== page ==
An interview with Stuart Hall

Stuart Hall has a passion for innovation, both inside and out of the payroll arena. He recently restructured his successful payroll company, Employer Services Limited (ESL), in two, selling the software arm to Intuit and the payroll bureau to RSM (formerly Baker Tilly). Stuart now works with payroll professionals in a consulting and advisory nature. We sat down with him to glean some of the knowledge he had acquired in building a successful payroll bureau business:

If you were to build another payroll bureau where would you start?

I’ve always been an advocate for technology and agility, which was how we managed and delivered payroll for our clients at ESL. Success came by building the business around the processes required to efficiently run a payroll bureau. In short, I would build it around sensible, practical technology - a workflow solution like Payflow and technology to deliver electronic payslips – and a team that embraced change and increasing efficiency.

Could you elaborate on why you believe this is the most sensible approach?

I was involved in the Payflow product right from the beginning. Having survived by creating daily spreadsheets, it was a chance meeting with Sean, NewOrbit’s CEO, where we discussed the pain points in the current method. We analysed the best way forward for managing the numerous tasks a payroll bureau has in its normal delivery, as well as the need to eliminate or reduce errors and time. Delivering payroll is a quick succession of transactions with immense pressure from short time-frames and critical deadline dates. In this environment there is a high probability of something going wrong, whether it be a minor issue or something more serious. However, due to the pressures of the environment, a minor issue that isn’t stopped in its tracks and put right immediately can quickly become an escalated issue.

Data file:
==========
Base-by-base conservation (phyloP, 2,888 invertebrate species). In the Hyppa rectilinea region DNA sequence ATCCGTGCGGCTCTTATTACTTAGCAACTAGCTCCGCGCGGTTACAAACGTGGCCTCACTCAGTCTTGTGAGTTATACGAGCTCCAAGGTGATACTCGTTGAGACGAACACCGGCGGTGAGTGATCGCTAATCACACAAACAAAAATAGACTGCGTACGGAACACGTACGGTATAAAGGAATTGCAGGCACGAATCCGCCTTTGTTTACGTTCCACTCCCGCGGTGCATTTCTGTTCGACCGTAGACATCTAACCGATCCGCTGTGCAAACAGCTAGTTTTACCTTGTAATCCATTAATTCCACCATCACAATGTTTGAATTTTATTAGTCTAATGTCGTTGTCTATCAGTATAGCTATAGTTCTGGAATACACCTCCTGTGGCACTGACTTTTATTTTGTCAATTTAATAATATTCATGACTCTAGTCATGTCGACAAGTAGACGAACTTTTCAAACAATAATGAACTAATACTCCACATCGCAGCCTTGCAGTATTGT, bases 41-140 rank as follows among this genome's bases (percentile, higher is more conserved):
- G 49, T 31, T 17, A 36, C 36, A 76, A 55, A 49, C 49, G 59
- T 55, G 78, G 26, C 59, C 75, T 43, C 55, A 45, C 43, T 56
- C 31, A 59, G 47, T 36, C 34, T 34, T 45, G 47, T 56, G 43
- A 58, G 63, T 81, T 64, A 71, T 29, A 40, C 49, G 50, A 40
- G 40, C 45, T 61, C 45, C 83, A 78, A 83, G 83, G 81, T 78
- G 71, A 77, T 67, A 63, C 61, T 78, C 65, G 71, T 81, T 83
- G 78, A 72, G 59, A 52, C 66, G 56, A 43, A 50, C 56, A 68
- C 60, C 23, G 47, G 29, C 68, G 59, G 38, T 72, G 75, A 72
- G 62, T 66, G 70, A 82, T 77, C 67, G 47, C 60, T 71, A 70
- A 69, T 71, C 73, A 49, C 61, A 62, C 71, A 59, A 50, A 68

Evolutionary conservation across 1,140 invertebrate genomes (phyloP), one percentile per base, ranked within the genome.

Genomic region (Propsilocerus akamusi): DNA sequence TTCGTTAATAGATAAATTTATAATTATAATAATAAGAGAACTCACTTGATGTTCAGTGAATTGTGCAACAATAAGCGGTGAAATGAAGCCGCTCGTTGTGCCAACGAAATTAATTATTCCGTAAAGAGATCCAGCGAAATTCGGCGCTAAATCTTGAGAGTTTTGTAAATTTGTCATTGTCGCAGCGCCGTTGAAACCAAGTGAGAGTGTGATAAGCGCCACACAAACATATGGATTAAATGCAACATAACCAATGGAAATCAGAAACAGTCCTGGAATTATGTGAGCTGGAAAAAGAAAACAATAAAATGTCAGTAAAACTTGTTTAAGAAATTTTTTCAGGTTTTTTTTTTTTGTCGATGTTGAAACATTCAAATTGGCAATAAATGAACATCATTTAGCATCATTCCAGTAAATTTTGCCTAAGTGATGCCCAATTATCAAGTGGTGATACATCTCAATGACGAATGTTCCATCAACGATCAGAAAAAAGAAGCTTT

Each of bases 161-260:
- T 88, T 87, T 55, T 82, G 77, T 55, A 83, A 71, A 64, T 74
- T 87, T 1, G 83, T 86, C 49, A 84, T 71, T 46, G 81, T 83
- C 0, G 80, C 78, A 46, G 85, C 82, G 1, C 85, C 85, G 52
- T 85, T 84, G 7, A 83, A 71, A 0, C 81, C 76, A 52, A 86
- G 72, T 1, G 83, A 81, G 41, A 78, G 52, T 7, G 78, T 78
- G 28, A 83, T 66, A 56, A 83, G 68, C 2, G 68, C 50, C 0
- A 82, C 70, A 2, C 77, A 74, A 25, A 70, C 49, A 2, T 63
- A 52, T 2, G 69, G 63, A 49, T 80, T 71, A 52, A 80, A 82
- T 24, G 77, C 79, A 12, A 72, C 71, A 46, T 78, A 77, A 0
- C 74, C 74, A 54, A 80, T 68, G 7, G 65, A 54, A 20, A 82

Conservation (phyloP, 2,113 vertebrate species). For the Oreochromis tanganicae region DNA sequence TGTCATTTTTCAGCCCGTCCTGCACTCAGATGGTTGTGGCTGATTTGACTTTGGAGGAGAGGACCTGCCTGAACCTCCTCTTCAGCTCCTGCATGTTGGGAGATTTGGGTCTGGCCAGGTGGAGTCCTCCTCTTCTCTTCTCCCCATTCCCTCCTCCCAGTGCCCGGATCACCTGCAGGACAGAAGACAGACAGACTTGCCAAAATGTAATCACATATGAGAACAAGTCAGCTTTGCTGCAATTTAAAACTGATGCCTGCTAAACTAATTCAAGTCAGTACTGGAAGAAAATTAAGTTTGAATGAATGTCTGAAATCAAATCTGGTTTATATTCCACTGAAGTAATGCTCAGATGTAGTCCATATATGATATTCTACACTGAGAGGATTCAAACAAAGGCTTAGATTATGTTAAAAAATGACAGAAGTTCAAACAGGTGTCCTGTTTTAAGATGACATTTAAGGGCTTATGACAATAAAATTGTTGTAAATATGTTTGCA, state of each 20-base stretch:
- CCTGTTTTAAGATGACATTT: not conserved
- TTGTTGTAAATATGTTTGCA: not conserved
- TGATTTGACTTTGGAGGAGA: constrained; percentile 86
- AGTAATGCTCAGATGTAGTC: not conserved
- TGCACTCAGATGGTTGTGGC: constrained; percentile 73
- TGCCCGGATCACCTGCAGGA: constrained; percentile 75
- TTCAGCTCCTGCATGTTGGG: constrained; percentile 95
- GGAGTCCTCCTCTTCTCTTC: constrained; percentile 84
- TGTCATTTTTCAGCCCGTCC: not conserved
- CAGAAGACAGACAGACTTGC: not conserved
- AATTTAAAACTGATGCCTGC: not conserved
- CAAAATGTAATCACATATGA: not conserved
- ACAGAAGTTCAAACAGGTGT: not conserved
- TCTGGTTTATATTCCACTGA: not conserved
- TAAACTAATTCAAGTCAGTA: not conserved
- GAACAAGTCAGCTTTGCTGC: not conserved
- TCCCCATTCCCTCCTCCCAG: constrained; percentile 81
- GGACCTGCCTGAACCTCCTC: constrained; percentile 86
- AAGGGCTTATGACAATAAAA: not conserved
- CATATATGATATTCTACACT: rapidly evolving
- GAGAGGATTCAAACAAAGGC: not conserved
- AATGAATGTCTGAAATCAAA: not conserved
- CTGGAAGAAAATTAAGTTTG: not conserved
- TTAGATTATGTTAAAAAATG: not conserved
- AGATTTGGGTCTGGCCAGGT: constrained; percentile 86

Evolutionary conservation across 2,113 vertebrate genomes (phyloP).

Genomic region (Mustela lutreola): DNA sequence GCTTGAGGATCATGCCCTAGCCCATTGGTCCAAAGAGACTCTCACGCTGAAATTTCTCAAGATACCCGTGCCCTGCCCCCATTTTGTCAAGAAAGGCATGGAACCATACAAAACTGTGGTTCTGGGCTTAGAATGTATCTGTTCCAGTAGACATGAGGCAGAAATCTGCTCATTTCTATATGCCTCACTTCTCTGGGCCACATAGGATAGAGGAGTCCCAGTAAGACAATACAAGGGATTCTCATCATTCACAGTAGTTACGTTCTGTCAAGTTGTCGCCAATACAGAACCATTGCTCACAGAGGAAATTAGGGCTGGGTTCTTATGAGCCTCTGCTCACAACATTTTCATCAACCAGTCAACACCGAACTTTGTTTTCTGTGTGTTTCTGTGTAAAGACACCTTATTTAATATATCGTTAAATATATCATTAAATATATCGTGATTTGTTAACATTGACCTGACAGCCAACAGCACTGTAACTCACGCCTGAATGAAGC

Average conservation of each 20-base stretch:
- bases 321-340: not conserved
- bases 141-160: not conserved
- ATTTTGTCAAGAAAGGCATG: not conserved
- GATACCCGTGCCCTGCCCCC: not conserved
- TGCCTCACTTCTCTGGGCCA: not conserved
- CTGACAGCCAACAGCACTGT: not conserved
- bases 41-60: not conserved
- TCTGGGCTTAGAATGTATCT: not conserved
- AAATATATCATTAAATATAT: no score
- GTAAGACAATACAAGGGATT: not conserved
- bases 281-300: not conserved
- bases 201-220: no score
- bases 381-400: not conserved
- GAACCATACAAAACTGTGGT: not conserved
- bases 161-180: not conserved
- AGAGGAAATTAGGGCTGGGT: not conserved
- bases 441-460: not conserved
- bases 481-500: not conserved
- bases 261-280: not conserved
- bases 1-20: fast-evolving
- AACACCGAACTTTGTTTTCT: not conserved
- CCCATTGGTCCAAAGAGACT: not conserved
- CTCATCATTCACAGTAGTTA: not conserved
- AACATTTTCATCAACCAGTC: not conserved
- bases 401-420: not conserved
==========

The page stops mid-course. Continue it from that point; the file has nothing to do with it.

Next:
Today, payroll still requires manual input so there needs to be sufficient checks and measures to minimise the risk this brings. With increasing pressures from all sides - clients, HMRC, the industry and competitors - it’s not just whether you can scale any more, its whether you can survive in an ever-changing environment. The smaller bureaux only have one option and advantage to the larger boys – the ability to more easily adopt technology, i.e. agility. Software can be taken and dropped for something new, providing you put the structures in place internally. This is scary for the software industry but a win for the payroll industry – you just need to be willing to embrace change and have the tenacity to see it through.

In this fictitious new payroll bureau, what would be your offering?

Every payroll bureau I speak to talks about being “bespoke” and “going above and beyond” for the clients. This is, of course, admirable but unfortunately not commercially astute as an embedded practice. Be friendly, be kind, but be realistic. Adding complexity into the mix is costly and impacts not just the client’s payroll but the delivery of all payrolls. Complexity, of course, is unavoidable; there are plenty of what I would call ‘standard offerings’: monthly, weekly, 2-weekly, etc. delivering high turnover, low margin work day-in day-out. This would of course be priced well below the norm as I know that with the help of technology like Payflow, we could deliver a standard service like this, with ease.

Price per payslip is the reality of our industry and it’s not likely to change quickly, or ever. In my fictitious bureau, I would be inventive to stay ahead. Having experienced the implementation of Payflow first-hand and the efficiency savings both for bureau and the clients who embrace the introduction of technology, I would use it again.

To talk to us further about how you might follow in Stuart’s footsteps, feel free to get in touch.

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